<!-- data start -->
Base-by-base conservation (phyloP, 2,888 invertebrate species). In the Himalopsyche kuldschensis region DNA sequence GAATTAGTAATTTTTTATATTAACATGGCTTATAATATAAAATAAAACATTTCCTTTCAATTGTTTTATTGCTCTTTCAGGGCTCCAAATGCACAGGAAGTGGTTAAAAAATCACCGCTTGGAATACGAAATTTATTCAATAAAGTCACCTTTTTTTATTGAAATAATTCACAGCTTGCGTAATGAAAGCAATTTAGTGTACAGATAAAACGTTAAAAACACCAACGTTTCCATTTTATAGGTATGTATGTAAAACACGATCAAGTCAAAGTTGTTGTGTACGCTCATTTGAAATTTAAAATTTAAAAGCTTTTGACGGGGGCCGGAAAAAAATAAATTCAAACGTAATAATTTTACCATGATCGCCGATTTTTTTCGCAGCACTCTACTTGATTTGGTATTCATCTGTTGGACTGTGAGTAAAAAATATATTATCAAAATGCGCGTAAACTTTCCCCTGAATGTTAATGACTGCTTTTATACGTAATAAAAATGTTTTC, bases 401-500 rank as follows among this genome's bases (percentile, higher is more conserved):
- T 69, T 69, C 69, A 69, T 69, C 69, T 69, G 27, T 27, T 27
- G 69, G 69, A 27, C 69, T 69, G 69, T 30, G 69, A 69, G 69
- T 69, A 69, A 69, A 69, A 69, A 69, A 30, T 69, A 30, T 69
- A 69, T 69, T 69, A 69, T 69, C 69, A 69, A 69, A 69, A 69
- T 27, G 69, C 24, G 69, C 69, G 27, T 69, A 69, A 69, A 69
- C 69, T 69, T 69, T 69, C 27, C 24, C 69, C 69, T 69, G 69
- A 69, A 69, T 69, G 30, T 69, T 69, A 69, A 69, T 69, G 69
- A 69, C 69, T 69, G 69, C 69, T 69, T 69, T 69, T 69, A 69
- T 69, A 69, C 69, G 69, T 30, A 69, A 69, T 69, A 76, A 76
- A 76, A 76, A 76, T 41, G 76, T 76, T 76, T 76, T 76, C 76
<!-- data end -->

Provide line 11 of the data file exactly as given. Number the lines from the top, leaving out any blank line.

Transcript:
- A 76, A 76, A 76, T 41, G 76, T 76, T 76, T 76, T 76, C 76